Patriots offensive coordinator Josh McDaniels attested to Gray's work ethic and desire to be a team contributor.

[+] EnlargeJonas Gray
Stew Milne/USA TODAY SportsPatriots rookie Jonas Gray (No. 35) saw his first NFL action of the season in Week 7 against the Jets, rushing for 12 yards on three attempts.
"Jonas works really hard," McDaniels said. "He's been well prepared and done a great job for us on the scout teams here. And certainly made the most of his opportunities in the preseason and just continues to prepare like he is playing each week."

Gray said earlier in the week, when asked about the potential of being called up from the practice squad, that he prepares every week like he is playing and that the Patriots' coaching staff doesn't treat practice squad players any differently from roster players.

In his first career NFL game, Gray had three carries for 12 yards -- a modest performance. But, he made his impact in blitz pickups and proved he could be a consistent back within the limited work he had.

"He had an opportunity to come up last week and help and I thought he did a good job in his role," McDaniels said. "Didn't play -- I think he played a total of 11 plays, if I am correct on it -- but, again, did a great job of running hard, runs behind his pads, stays low, not the easiest guy in the world to bring down because he's a thick guy with the ball."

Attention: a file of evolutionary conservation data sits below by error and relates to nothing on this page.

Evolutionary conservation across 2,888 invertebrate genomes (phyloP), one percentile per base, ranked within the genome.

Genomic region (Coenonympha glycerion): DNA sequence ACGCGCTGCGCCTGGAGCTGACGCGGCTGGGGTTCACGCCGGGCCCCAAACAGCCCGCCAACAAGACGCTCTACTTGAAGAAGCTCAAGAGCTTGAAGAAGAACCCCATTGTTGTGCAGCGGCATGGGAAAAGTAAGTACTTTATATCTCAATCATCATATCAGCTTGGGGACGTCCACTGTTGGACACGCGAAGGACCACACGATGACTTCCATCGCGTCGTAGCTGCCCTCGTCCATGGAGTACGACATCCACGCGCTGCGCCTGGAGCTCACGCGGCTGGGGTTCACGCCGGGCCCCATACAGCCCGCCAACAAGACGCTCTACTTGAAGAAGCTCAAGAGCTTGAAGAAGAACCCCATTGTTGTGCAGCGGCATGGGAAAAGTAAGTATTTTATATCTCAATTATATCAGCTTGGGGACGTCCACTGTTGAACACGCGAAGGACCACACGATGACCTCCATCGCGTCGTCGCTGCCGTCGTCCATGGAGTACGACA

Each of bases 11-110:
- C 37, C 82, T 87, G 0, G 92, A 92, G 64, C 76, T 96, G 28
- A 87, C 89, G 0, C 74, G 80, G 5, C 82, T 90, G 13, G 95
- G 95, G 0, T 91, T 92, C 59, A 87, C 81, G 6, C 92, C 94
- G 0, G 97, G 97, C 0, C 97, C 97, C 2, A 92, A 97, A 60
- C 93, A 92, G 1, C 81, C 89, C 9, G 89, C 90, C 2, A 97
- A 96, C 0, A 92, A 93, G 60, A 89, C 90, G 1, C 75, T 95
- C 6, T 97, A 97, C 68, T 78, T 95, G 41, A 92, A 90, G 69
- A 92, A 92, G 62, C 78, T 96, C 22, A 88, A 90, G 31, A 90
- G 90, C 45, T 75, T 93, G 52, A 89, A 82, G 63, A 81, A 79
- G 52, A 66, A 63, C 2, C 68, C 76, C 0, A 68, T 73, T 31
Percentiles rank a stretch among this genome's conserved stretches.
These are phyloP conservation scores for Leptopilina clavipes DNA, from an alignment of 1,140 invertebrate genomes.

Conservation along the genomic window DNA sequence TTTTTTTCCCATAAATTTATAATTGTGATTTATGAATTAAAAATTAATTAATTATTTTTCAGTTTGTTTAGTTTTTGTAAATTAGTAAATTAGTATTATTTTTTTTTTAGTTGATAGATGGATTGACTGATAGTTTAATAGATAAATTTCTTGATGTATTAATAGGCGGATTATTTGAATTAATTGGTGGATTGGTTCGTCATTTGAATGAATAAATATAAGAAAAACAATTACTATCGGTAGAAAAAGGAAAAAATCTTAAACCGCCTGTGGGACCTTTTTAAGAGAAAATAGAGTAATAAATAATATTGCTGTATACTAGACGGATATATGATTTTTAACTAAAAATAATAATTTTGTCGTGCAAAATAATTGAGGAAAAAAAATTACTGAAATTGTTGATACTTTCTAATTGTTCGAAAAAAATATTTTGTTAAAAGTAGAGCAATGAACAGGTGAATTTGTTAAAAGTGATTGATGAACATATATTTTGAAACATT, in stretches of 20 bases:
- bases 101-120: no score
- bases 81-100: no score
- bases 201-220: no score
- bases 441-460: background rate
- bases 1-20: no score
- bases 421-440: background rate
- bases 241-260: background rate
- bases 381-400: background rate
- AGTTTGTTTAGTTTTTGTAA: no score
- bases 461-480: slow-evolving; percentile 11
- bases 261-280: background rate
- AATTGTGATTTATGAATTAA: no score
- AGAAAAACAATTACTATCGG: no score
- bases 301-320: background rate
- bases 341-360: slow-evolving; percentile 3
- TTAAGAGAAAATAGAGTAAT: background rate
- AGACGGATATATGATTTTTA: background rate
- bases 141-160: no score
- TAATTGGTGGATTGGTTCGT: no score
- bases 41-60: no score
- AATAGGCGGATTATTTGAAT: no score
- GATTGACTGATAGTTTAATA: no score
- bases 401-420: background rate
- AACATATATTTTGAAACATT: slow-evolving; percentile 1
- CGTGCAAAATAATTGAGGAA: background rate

At 5-foot-11 and 230 pounds, Gray packs a lot of power into his running and has the confidence to land blocks on safeties, linebackers and defensive linemen because he has the size to do so.

Based on Gray receiving the second-most snaps among Patriots running backs on Thursday night with 12 of 60 -- behind Shane Vereen's 48 snaps and trumping Brandon Bolden's one offensive snap -- Gray could see more action and become the secondary back in the Patriots' offense.

McDaniels liked Gray's performance throughout the offseason and in his first NFL game and is looking forward to working with his hard-working running back.

"He stepped in there and picked up the blitz a couple of times the other night," McDaniels said. "So just a young guy that is eager to do whatever is asked of him and we will continue to work with him and see if we can't continue to build on what we did the other night with him."